Cannabis is one of the exponentially growing trends of this century. Even though it was previously criminalized and prosecuted by law, the scientific community has been in charge of debunking many myths and erroneous beliefs about this wonderful plant. Much of this growth is due to the wide range of medicinal properties that cannabis can contribute to the health of the human body, many directly related to the natural compounds that cannabis contains.
Without a doubt, the most popular natural compounds related to cannabis are cannabinoids like CBD, THC, and CBG. But like all plants, cannabis also contains terpenes, which are naturally occurring compounds that can generate a series of potential therapeutic effects on their own. Botanical scientists and plant connoisseurs have been discovering different terpenes for centuries, each one with the ability to generate unique effects and benefits.
One of these terpenes that we talk about is Farnesol, a sesquiterpene with qualities that are particularly beneficial for health, with an exquisite smell, and that can also be much more common in your daily life than you would think.
Farnesol is an acyclic sesquiterpene alcohol that takes its name from the Farnese acacia tree or Vachellia farnesiana. The Farnese acacia flower is one of the most popular natural sources of this floral-scented terpene.
Although the Farnese acacia tree flowers are abundant in farnesol content, you will also find this sesquiterpene alcohol as a natural constituent in more than 30 essential oils. You can find a great Farnesol content in the tropical cabrueva oil and various plants such as neroli, citronella, chamomile, lemongrass, musk, and some fruits such as peach.
Furthermore, Farnesol is a hydrophobic, colorless liquid that’s miscible in oils. Phosphate-activated derivatives of farnesol are the precursors of steroids in animals, plants, and fungi. Therefore, Farnesol and its derivatives are important components for natural and artificial organic synthesis.
Finally, Farnesol has a long history of use in perfumery, and studies show several effects that can be beneficial to human health. Farnesol appears to optimize the performance of other terpenes and cannabinoids, suggesting that it may play a significant role in the long list of terpenes that boost the medical benefits that cannabis provides.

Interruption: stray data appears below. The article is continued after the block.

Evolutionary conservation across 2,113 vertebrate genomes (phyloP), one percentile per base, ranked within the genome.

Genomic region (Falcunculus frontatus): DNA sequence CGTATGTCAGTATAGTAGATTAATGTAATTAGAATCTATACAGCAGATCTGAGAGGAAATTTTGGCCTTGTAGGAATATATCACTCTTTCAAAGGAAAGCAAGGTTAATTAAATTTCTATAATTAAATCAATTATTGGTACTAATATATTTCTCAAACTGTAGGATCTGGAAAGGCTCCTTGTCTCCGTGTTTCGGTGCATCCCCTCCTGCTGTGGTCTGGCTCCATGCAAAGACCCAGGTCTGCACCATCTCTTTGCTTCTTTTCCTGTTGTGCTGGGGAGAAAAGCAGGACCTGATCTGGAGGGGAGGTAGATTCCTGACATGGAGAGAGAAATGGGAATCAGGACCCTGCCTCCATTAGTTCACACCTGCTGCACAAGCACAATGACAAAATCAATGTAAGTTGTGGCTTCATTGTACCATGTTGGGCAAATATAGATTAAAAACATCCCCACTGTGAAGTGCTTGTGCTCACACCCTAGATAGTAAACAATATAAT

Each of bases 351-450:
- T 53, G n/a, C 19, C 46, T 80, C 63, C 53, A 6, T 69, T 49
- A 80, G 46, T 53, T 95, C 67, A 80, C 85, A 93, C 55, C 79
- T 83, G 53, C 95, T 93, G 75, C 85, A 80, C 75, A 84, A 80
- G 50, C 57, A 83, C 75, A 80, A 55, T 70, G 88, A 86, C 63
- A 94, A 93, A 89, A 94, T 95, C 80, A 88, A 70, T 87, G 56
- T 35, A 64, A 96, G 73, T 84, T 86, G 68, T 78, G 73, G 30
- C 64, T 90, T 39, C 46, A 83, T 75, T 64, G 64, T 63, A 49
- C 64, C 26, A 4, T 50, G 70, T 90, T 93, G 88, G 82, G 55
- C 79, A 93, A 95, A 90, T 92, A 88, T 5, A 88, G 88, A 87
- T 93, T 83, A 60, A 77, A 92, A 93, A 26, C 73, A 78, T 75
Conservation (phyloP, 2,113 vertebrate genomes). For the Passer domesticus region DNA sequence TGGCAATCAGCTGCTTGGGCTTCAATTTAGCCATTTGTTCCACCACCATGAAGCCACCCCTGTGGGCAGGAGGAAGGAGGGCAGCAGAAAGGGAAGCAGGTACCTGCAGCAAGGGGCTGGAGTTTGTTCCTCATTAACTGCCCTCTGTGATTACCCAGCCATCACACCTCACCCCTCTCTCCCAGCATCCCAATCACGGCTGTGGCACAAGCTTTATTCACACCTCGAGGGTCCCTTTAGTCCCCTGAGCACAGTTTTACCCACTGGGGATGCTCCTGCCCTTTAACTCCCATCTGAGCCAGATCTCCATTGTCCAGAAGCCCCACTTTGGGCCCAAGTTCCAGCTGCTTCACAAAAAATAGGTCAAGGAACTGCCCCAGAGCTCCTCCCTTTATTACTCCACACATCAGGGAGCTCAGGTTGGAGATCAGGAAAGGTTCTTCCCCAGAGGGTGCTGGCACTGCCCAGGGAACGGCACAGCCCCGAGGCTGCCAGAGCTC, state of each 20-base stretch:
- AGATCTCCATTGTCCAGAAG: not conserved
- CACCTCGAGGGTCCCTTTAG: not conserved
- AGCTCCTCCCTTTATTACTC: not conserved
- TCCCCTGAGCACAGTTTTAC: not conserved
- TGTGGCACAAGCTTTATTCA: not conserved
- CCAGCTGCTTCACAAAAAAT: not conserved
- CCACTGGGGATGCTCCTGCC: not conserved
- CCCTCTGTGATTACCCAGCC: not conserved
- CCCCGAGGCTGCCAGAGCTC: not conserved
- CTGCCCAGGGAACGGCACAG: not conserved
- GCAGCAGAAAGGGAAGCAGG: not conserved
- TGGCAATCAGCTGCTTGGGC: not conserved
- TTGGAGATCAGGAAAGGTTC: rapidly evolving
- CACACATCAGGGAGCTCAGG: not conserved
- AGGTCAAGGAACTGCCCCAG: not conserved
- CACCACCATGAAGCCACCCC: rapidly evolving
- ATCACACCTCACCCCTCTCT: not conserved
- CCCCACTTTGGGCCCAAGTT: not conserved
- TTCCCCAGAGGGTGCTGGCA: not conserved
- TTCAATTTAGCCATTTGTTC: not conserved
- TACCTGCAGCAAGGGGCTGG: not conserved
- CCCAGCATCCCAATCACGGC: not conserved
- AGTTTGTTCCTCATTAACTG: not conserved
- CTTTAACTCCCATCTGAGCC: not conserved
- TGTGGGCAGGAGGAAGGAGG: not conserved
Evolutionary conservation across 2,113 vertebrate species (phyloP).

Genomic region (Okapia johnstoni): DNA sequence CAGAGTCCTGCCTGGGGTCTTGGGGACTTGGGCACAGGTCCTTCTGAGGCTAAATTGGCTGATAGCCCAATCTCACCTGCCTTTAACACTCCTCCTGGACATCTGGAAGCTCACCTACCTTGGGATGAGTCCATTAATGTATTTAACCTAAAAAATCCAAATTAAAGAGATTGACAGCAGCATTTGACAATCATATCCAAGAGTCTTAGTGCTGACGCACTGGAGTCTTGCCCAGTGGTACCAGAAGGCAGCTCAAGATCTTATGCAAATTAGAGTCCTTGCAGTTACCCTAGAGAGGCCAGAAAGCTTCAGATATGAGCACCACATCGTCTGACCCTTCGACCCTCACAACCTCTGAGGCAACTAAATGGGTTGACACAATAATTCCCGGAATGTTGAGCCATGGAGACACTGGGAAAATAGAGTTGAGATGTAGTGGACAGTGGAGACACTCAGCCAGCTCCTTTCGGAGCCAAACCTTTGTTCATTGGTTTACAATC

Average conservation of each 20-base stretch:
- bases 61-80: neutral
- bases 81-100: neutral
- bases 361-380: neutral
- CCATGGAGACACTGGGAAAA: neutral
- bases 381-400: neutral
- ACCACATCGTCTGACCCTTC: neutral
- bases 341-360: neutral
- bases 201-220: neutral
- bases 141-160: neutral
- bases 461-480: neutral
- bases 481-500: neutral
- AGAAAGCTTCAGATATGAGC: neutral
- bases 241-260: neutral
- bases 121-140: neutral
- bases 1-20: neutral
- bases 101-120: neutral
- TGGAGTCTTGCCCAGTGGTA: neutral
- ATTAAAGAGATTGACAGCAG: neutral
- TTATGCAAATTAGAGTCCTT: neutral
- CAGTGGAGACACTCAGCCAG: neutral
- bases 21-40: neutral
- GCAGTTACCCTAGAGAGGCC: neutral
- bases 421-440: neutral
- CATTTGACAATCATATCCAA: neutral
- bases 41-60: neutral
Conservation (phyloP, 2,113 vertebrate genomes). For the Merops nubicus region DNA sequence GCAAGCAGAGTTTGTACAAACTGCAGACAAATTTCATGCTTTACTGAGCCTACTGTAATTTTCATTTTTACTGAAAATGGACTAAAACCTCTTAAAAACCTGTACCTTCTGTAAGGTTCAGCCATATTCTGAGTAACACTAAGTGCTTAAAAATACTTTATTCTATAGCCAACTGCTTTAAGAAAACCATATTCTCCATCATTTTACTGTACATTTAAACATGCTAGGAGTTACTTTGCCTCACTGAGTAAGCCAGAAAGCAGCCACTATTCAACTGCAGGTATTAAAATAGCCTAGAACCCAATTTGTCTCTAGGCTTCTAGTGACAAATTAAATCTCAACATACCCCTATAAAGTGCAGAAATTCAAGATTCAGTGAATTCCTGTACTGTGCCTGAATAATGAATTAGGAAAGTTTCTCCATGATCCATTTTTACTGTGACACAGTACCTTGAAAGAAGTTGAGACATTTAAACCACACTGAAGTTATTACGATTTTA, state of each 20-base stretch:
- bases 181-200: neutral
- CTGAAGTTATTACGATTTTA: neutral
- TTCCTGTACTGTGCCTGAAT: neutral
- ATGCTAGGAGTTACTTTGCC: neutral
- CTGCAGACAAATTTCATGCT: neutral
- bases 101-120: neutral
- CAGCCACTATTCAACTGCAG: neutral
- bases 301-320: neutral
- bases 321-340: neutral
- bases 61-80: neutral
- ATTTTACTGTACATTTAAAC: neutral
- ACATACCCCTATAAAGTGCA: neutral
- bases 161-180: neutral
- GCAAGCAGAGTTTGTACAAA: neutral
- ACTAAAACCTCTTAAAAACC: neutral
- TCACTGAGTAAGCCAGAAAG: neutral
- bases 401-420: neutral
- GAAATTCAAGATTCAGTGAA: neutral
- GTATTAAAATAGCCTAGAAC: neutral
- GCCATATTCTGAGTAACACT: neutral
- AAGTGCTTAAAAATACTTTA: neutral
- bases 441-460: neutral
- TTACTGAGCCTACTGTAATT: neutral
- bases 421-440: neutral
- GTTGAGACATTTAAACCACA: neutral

What Does Farnesol Do?
The great variety of natural compounds that cannabis contains, such as terpenes and cannabinoids, are responsible for the large number of therapeutic benefits that this plant can contribute to the general health of the human body. When all these terpenes and cannabinoids that occur naturally in each cannabis strain act in convergence, they generate a synergistic effect that boosts the performance of each of these compounds and, in turn, the results that they can cause individually.
Each of these terpenes can generate a series of unique effects. Understanding the role that each terpene plays in the famous entourage effect of cannabis can be a key to a better picture of the therapeutic functions of each strain. Farnesol is one of those terpenes that can significantly impact the medicinal benefits that certain strains of cannabis that contain it can do for the general wellness of the human body.
This amazing acyclic sesquiterpene can alleviate massive inflammation and fight oxidative stress on the cell membrane. In an experiment conducted on rats, Farnesol showed that it could also reduce the damage caused by cigarette smoke to the lungs and trachea.
On the other hand, Farnesol can flavor certain foods and enhance the odor of certain fragrances. Due to this, cosmetics and grocery industries use it in many of their preparations and recipes. Additionally, this fantastic acyclic sesquiterpene can alleviate massive inflammation and fight oxidative stress on the cell membrane.